Tuesday, January 30, 2018

Redos, Retakes, and Habits of Work at Belmont High School

At Belmont High School, we believe in the value of a strong work ethic and the importance of learning from failure. 

In order to encourage this mindset, our teachers have been working to refine and/or develop redo/retake policies within their classrooms.  A redo/retake policy provides a pathway for re-teaching and re-learning when students fail to demonstrate proficiency on a given assessment. Implementing a redo/retake policy is something new for many teachers and can pose several operational challenges.  These challenges can range from creating new assessments to managing the time given to students to resubmit work. However, when designed correctly and implemented with fidelity, a sound redo/retake policy helps struggling students to prepare a plan of action that promotes deeper learning and leads to success.  Additionally, a solid redo/retake policy helps teachers manage the time and the workload associated with new and improved practices and can help to provide students with timely feedback.

The principle of offering "redos" is often misunderstood and frequently misapplied in schools and classrooms.   Poorly designed redo policies often remove deadlines for turning in work and fail to hold students accountable for their actions. Students should never be allowed to simply "redo" all assignments nor should redos ever be offered without clear learning goals or with the intention of simply “boosting a grade.”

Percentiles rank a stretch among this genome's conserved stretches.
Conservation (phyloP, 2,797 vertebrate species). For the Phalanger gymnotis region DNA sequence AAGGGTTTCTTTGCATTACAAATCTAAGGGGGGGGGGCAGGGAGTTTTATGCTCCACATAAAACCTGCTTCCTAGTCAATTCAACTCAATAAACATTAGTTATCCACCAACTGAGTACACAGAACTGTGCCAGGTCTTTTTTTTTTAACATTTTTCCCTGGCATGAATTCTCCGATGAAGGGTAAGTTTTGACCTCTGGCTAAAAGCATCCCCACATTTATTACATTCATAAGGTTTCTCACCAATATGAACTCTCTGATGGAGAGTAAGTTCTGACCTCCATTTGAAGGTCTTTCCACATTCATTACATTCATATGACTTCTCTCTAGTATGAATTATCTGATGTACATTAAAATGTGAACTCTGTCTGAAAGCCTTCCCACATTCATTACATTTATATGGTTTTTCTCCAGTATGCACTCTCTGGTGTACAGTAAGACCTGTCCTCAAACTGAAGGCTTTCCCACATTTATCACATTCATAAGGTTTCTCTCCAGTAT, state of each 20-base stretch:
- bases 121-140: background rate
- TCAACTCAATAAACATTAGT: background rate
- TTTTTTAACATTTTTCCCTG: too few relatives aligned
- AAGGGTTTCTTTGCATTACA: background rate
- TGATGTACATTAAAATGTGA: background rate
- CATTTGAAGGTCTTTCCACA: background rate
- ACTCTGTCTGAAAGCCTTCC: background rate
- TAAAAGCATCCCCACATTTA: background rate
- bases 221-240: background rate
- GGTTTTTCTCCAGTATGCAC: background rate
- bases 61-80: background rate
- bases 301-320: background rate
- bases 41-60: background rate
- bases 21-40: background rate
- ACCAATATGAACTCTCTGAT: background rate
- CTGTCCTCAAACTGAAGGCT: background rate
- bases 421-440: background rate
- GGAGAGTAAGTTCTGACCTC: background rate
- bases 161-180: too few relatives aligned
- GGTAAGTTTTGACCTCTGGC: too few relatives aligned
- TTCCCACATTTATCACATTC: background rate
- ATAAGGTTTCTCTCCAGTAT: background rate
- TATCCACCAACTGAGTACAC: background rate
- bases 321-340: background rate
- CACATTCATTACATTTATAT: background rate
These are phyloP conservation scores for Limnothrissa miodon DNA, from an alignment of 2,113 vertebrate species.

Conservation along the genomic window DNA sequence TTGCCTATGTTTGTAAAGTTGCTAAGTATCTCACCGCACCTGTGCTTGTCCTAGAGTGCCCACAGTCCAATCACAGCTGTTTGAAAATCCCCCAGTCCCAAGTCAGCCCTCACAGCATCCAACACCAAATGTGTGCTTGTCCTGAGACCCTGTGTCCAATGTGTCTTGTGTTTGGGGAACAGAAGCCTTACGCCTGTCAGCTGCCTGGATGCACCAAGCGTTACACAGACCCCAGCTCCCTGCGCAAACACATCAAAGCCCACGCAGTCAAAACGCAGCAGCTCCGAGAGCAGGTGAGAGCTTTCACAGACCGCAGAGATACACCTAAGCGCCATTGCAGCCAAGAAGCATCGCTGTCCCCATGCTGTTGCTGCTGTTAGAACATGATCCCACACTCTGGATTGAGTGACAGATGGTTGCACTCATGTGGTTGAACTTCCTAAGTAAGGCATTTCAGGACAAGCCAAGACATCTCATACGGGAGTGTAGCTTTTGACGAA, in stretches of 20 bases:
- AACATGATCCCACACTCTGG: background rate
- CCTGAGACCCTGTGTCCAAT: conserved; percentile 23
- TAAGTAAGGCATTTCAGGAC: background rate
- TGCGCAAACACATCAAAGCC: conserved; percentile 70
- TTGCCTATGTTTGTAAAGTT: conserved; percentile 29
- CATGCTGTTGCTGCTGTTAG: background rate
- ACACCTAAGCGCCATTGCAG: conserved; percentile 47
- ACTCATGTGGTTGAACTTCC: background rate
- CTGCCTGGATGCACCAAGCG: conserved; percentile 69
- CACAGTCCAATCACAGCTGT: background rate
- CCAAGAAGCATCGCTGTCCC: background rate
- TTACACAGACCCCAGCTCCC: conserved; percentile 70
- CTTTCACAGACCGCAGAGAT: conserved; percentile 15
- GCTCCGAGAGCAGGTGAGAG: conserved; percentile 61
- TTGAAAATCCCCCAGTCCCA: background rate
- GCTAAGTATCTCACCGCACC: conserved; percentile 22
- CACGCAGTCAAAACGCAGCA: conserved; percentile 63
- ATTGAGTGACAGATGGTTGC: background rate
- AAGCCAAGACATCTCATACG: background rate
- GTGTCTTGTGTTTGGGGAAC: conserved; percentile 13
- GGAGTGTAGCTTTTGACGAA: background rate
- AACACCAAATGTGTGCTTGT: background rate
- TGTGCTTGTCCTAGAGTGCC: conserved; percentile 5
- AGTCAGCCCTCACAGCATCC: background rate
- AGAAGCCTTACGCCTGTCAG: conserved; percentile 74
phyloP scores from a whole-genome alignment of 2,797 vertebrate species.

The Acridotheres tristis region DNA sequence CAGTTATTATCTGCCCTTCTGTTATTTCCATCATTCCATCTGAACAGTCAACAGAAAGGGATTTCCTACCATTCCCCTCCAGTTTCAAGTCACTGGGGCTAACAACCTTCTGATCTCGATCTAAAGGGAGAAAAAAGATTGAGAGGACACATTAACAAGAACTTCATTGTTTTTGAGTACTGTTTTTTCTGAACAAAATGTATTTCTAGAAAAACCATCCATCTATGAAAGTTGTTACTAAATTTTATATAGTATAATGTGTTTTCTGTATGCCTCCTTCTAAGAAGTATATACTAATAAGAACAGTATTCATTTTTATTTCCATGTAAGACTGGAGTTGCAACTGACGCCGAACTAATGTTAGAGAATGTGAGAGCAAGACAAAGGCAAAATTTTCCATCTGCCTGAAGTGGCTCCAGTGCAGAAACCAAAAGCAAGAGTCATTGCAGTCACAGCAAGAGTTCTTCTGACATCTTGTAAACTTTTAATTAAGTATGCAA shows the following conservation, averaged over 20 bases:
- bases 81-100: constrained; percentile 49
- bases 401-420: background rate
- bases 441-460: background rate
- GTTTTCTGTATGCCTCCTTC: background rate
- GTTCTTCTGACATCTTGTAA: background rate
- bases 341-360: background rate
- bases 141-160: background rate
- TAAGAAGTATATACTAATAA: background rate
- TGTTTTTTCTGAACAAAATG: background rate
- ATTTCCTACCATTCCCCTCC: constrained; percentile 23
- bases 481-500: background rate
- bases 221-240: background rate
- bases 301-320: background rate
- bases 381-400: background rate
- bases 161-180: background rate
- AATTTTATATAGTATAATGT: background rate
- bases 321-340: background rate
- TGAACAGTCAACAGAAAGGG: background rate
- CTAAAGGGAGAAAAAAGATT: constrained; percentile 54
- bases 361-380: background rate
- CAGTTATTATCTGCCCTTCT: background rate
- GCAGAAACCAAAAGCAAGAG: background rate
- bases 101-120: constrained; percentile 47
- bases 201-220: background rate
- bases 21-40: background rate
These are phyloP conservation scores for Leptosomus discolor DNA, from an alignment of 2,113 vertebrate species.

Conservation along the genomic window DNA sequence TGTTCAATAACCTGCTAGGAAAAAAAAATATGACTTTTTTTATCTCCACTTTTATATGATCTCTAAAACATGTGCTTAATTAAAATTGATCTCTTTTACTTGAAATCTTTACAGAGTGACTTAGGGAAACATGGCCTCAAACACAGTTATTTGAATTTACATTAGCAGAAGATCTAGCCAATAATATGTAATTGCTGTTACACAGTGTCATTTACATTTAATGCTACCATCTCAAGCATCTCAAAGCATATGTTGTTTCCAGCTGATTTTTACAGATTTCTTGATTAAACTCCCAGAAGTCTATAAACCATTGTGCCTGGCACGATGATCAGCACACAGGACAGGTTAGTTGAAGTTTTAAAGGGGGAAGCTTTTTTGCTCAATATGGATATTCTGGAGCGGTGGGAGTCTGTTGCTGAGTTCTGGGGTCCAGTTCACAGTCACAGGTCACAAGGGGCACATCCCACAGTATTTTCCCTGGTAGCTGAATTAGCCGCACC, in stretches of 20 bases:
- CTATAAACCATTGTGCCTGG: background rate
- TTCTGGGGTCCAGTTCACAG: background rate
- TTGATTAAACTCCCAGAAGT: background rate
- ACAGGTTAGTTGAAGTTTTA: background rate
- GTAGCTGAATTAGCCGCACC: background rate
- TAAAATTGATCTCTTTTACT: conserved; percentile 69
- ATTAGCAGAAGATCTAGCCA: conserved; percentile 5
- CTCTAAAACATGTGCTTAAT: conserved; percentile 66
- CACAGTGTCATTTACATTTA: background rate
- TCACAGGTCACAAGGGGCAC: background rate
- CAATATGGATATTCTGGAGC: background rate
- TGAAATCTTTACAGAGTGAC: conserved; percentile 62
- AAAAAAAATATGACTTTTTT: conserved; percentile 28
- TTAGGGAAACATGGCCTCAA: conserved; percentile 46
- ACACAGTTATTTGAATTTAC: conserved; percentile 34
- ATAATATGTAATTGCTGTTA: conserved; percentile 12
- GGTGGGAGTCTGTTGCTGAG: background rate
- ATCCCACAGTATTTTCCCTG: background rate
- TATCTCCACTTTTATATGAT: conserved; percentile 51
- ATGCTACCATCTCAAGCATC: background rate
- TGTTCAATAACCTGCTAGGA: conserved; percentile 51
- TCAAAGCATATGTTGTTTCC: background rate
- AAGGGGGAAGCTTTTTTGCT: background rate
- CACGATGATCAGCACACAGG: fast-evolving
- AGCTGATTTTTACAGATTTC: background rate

Keeping deadlines and maintaining student accountability are essential components of a successful redo policy, which, when implemented correctly,  serves to improve student learning, promotes a resilient work ethic, and ensures mastery.  Ultimately, for a redo policy to be effective, there must be some sort of corrective action on the part of the student (for example, test corrections, help sessions, required reading, etc...) accompanied by quality feedback from the teacher.  When students are given descriptive feedback on their failures, time to reflect in meaningful ways, and the opportunity to make corrections, learning improves. Period.

In addition to improving our approach to redos and retakes, we have also begun reporting on what we refer to as "Habits of Work".  Our Habits of Work scores help us to reinforce the importance of punctuality, meeting deadlines, and mindful participation in classes.  Scores are awarded on a three point scale and specific criteria is communicated by individual teachers in each course.

Please follow the link below to read a piece called ”Redos and Retakes Done Right” by Rick Wormeli, national educational consultant . In this Educational Leadership article, Wormeli provides the philosophical argument for allowing redos in schools then goes on to offer practical strategies for implementation.  It's great to see many of the practices he describes becoming more common at BHS!

Redos and Retakes Done Right